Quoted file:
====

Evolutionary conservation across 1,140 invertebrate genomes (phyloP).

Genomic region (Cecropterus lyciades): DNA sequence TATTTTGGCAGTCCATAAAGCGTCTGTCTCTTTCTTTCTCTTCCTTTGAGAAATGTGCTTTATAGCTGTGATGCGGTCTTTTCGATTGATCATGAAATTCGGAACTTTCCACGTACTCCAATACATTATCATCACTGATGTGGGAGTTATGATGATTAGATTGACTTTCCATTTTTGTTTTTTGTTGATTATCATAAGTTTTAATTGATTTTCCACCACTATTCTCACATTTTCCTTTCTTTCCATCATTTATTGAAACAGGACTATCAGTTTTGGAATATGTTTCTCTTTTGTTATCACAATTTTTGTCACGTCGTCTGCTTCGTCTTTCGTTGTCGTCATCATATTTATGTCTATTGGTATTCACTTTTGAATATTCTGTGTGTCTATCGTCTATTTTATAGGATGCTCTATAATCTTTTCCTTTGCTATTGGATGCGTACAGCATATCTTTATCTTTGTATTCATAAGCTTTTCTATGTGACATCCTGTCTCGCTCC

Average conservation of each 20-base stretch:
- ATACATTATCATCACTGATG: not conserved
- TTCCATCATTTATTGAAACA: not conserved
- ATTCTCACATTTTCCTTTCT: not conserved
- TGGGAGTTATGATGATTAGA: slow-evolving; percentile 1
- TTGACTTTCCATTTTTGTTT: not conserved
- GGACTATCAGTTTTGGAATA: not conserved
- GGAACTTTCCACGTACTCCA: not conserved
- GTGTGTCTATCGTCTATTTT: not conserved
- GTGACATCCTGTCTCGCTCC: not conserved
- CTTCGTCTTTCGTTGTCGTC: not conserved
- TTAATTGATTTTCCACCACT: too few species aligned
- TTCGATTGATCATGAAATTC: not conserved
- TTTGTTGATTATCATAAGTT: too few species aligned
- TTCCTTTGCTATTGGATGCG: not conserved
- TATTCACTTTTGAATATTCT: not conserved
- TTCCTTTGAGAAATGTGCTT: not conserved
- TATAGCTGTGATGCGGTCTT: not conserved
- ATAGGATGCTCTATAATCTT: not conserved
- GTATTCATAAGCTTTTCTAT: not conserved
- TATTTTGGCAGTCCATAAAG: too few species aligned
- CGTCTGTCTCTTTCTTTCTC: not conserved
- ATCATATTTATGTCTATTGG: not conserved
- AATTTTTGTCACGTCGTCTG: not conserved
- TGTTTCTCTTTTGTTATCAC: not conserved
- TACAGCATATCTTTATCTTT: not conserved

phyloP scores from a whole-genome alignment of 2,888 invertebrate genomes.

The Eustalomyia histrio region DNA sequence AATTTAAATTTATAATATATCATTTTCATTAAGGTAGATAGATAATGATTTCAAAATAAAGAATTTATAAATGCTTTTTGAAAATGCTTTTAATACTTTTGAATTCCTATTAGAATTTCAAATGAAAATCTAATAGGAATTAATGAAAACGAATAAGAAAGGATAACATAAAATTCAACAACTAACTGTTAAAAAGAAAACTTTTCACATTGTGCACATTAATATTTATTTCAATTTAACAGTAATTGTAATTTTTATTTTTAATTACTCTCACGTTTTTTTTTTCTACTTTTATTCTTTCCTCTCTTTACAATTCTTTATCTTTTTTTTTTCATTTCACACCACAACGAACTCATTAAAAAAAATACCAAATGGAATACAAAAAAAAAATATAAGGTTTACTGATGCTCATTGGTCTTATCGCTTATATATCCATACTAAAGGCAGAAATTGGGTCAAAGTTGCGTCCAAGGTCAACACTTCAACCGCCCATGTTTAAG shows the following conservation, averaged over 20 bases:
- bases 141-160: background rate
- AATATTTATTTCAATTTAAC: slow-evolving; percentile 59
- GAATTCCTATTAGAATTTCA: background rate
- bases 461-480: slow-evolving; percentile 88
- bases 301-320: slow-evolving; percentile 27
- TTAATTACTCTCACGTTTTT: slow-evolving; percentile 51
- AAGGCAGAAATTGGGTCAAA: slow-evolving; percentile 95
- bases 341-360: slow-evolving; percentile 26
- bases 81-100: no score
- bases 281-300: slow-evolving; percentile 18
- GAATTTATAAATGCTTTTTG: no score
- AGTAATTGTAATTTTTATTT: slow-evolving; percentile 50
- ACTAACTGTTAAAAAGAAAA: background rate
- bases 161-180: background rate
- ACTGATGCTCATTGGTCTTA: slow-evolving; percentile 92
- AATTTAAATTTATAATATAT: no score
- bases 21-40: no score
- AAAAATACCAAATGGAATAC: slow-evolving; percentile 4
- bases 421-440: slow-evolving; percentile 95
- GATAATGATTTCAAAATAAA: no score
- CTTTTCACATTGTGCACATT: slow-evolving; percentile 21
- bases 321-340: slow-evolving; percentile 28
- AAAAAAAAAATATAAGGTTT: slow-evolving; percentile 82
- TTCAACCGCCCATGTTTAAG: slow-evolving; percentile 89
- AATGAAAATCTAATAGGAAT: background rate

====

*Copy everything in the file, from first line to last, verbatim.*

Evolutionary conservation across 1,140 invertebrate genomes (phyloP).

Genomic region (Cecropterus lyciades): DNA sequence TATTTTGGCAGTCCATAAAGCGTCTGTCTCTTTCTTTCTCTTCCTTTGAGAAATGTGCTTTATAGCTGTGATGCGGTCTTTTCGATTGATCATGAAATTCGGAACTTTCCACGTACTCCAATACATTATCATCACTGATGTGGGAGTTATGATGATTAGATTGACTTTCCATTTTTGTTTTTTGTTGATTATCATAAGTTTTAATTGATTTTCCACCACTATTCTCACATTTTCCTTTCTTTCCATCATTTATTGAAACAGGACTATCAGTTTTGGAATATGTTTCTCTTTTGTTATCACAATTTTTGTCACGTCGTCTGCTTCGTCTTTCGTTGTCGTCATCATATTTATGTCTATTGGTATTCACTTTTGAATATTCTGTGTGTCTATCGTCTATTTTATAGGATGCTCTATAATCTTTTCCTTTGCTATTGGATGCGTACAGCATATCTTTATCTTTGTATTCATAAGCTTTTCTATGTGACATCCTGTCTCGCTCC

Average conservation of each 20-base stretch:
- ATACATTATCATCACTGATG: not conserved
- TTCCATCATTTATTGAAACA: not conserved
- ATTCTCACATTTTCCTTTCT: not conserved
- TGGGAGTTATGATGATTAGA: slow-evolving; percentile 1
- TTGACTTTCCATTTTTGTTT: not conserved
- GGACTATCAGTTTTGGAATA: not conserved
- GGAACTTTCCACGTACTCCA: not conserved
- GTGTGTCTATCGTCTATTTT: not conserved
- GTGACATCCTGTCTCGCTCC: not conserved
- CTTCGTCTTTCGTTGTCGTC: not conserved
- TTAATTGATTTTCCACCACT: too few species aligned
- TTCGATTGATCATGAAATTC: not conserved
- TTTGTTGATTATCATAAGTT: too few species aligned
- TTCCTTTGCTATTGGATGCG: not conserved
- TATTCACTTTTGAATATTCT: not conserved
- TTCCTTTGAGAAATGTGCTT: not conserved
- TATAGCTGTGATGCGGTCTT: not conserved
- ATAGGATGCTCTATAATCTT: not conserved
- GTATTCATAAGCTTTTCTAT: not conserved
- TATTTTGGCAGTCCATAAAG: too few species aligned
- CGTCTGTCTCTTTCTTTCTC: not conserved
- ATCATATTTATGTCTATTGG: not conserved
- AATTTTTGTCACGTCGTCTG: not conserved
- TGTTTCTCTTTTGTTATCAC: not conserved
- TACAGCATATCTTTATCTTT: not conserved

phyloP scores from a whole-genome alignment of 2,888 invertebrate genomes.

The Eustalomyia histrio region DNA sequence AATTTAAATTTATAATATATCATTTTCATTAAGGTAGATAGATAATGATTTCAAAATAAAGAATTTATAAATGCTTTTTGAAAATGCTTTTAATACTTTTGAATTCCTATTAGAATTTCAAATGAAAATCTAATAGGAATTAATGAAAACGAATAAGAAAGGATAACATAAAATTCAACAACTAACTGTTAAAAAGAAAACTTTTCACATTGTGCACATTAATATTTATTTCAATTTAACAGTAATTGTAATTTTTATTTTTAATTACTCTCACGTTTTTTTTTTCTACTTTTATTCTTTCCTCTCTTTACAATTCTTTATCTTTTTTTTTTCATTTCACACCACAACGAACTCATTAAAAAAAATACCAAATGGAATACAAAAAAAAAATATAAGGTTTACTGATGCTCATTGGTCTTATCGCTTATATATCCATACTAAAGGCAGAAATTGGGTCAAAGTTGCGTCCAAGGTCAACACTTCAACCGCCCATGTTTAAG shows the following conservation, averaged over 20 bases:
- bases 141-160: background rate
- AATATTTATTTCAATTTAAC: slow-evolving; percentile 59
- GAATTCCTATTAGAATTTCA: background rate
- bases 461-480: slow-evolving; percentile 88
- bases 301-320: slow-evolving; percentile 27
- TTAATTACTCTCACGTTTTT: slow-evolving; percentile 51
- AAGGCAGAAATTGGGTCAAA: slow-evolving; percentile 95
- bases 341-360: slow-evolving; percentile 26
- bases 81-100: no score
- bases 281-300: slow-evolving; percentile 18
- GAATTTATAAATGCTTTTTG: no score
- AGTAATTGTAATTTTTATTT: slow-evolving; percentile 50
- ACTAACTGTTAAAAAGAAAA: background rate
- bases 161-180: background rate
- ACTGATGCTCATTGGTCTTA: slow-evolving; percentile 92
- AATTTAAATTTATAATATAT: no score
- bases 21-40: no score
- AAAAATACCAAATGGAATAC: slow-evolving; percentile 4
- bases 421-440: slow-evolving; percentile 95
- GATAATGATTTCAAAATAAA: no score
- CTTTTCACATTGTGCACATT: slow-evolving; percentile 21
- bases 321-340: slow-evolving; percentile 28
- AAAAAAAAAATATAAGGTTT: slow-evolving; percentile 82
- TTCAACCGCCCATGTTTAAG: slow-evolving; percentile 89
- AATGAAAATCTAATAGGAAT: background rate